Is it really a “problem” with “Christ and his message” when a preacher tries to be faithful to Christian themes in the proportion demonstrated by Christ in the Bible?

    Is Christ an inadequate example for our Christianity?


    December 28, 2007 at 2:33 pm

  6. “Christ crucified rules and it may be that the true business of modern Christianity is to crucify him again and again so that he can never get a word out of his mouth.”

    …but we preach Christ crucified, a stumbling block to Jews and folly to Gentiles, but to those who are called, both Jews and Greeks, Christ the power of God and the wisdom of God. For the foolishness of God is wiser than men, and the weakness of God is stronger than men. (I Corinth. 1:23-25)

    For whoever would save his life will lose it, but whoever loses his life for my sake and the gospel’s will save it. For what does it profit a man to gain the whole world [or fill his belly] and forfeit his soul? For what can a man give in return for his soul? For whoever is ashamed of me and of my words in this adulterous and sinful generation, of him will the Son of Man also be ashamed when he comes in the glory of his Father with the holy angels. (Mark 8:35-38)

    Your problem is not with the fundamentalist, but with Christ and His message – He’s not saying what you want Him to say.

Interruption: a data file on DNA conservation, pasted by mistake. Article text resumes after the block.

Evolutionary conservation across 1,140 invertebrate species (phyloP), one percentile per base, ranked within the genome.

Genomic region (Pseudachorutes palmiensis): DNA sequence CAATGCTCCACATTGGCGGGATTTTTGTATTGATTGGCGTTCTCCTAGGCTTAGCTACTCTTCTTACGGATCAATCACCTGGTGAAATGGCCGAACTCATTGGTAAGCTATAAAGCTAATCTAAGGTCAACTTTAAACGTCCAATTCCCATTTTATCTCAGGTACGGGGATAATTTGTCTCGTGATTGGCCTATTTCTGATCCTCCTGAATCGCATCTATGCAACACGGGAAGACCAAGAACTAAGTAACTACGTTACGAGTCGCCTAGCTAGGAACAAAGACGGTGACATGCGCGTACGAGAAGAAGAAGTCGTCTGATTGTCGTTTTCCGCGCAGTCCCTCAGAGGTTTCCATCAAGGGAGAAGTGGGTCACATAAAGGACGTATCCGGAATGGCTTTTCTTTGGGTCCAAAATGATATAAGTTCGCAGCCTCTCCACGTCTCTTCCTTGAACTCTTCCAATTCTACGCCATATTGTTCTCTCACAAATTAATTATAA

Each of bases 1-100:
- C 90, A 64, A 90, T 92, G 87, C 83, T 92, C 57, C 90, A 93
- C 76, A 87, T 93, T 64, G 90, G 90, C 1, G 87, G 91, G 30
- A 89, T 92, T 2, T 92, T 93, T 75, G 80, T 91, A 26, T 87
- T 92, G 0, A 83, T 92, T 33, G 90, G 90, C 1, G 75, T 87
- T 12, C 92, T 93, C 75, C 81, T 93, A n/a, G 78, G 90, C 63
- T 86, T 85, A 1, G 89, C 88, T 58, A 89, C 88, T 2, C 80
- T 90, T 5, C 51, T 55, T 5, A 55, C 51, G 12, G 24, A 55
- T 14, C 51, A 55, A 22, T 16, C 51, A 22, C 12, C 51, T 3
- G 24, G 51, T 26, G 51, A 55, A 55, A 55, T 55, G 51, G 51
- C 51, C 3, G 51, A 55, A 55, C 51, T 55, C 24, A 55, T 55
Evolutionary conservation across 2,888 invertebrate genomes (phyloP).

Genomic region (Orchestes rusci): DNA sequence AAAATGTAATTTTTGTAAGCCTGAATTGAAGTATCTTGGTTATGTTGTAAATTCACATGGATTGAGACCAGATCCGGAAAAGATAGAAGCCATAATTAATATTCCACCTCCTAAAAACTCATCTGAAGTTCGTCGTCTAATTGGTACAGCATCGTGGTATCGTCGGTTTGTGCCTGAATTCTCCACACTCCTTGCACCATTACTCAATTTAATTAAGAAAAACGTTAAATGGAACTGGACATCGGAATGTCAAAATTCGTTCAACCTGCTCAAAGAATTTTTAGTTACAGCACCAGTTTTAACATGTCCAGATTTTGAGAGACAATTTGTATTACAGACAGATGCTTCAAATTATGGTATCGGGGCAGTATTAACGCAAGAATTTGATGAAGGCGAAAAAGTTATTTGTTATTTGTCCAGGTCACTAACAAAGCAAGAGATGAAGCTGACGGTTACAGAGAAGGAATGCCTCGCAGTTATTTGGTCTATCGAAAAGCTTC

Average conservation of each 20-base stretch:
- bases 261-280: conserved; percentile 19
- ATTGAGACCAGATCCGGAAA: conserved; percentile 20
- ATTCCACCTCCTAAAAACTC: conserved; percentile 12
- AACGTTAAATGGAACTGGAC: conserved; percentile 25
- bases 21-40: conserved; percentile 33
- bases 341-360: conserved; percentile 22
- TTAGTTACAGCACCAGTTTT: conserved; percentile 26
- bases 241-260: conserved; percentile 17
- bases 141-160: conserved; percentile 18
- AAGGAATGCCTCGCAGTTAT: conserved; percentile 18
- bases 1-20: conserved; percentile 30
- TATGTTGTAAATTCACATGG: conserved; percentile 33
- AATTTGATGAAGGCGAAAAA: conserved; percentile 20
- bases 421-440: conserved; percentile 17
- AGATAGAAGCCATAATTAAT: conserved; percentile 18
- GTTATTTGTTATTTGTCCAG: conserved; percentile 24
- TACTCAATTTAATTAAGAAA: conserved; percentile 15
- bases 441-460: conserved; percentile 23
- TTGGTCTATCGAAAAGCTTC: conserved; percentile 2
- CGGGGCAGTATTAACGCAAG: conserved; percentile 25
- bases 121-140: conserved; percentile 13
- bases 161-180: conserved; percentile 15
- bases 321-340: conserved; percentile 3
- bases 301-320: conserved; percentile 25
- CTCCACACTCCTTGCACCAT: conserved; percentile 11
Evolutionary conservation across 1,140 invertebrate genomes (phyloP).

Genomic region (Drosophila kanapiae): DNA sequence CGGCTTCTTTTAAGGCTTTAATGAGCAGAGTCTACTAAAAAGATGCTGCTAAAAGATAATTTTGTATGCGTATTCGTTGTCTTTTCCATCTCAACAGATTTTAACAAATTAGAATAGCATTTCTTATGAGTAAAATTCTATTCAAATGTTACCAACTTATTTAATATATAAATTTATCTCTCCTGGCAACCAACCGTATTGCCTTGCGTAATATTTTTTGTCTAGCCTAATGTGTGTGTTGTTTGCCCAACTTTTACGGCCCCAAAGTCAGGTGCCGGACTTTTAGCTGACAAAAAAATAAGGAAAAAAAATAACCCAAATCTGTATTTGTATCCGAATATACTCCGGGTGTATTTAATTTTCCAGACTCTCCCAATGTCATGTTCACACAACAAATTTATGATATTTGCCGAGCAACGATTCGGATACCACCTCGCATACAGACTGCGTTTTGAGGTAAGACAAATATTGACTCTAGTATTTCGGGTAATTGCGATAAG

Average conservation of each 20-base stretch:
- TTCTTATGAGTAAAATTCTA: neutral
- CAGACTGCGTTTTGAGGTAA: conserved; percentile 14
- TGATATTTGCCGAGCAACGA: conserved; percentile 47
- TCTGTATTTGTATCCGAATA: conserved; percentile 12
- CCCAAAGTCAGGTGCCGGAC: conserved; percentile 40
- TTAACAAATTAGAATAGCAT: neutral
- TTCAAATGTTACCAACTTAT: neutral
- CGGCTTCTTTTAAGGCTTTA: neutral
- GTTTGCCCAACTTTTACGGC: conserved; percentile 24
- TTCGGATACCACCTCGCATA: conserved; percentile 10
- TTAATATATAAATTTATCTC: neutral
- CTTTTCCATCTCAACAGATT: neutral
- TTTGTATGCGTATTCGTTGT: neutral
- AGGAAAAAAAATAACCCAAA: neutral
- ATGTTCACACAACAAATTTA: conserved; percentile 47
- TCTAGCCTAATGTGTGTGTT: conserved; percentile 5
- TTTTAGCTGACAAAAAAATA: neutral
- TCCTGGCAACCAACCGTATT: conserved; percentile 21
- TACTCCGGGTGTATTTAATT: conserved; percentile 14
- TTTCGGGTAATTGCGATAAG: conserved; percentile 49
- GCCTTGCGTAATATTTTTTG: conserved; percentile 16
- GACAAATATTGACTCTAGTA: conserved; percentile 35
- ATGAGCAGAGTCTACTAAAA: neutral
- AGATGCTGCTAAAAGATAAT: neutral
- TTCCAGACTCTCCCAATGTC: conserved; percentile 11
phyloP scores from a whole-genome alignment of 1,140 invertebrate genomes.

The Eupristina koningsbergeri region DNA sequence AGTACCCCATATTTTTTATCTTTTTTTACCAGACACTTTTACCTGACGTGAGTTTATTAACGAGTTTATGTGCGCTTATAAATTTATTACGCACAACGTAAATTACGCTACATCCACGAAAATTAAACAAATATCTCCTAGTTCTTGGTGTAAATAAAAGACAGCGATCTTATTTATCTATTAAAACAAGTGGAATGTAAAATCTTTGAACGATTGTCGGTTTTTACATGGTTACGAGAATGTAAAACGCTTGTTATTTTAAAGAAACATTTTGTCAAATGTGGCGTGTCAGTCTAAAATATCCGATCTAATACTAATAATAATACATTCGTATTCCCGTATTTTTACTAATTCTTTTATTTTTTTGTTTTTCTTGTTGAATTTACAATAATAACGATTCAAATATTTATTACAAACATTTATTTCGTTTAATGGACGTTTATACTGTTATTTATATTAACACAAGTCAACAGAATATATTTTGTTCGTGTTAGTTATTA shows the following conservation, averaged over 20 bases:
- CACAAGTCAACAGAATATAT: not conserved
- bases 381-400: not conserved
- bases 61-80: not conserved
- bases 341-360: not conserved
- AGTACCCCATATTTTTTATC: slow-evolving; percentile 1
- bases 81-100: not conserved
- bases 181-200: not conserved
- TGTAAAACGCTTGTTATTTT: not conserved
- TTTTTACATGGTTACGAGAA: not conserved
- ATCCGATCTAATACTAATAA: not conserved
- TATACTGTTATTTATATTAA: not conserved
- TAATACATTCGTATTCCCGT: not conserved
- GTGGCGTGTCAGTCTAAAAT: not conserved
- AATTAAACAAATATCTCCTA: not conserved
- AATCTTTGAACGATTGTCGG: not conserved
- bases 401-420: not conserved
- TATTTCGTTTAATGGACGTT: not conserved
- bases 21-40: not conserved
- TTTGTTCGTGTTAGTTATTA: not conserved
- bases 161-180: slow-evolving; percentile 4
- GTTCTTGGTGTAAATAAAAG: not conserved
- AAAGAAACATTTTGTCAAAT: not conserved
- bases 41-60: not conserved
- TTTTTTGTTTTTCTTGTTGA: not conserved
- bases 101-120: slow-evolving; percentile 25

Jim B.

    December 28, 2007 at 12:36 am

  7. Probably so, about Clipmarks. But I’ll take them where I can get them, I guess.
    And yes, isn’t the incarnation story incredibly purposeful about poverty? Lawrence at Disclosing New Worlds has a most remarkable summary of the story from Matthew’s gospel that points out how M. tells the story in a dark way for illuminating the hopelessness – and thus the hope – of it.


    December 27, 2007 at 2:37 pm

  8. Clipmarks seem to be an off place to have discussions — much better to have them on blogs where the clips are posted.

    Perhaps I should also point out that only the Armenians celebrate Christmas on 6 January.

    But the poverty thing is right on, and that’s whart struck me about our Christmas services this year.


    December 26, 2007 at 12:25 pm

  9. You’re right, as usual, HP. Fighting over secularism stealing the season, since the Christians stole it from pagans in the first place, seems a little silly.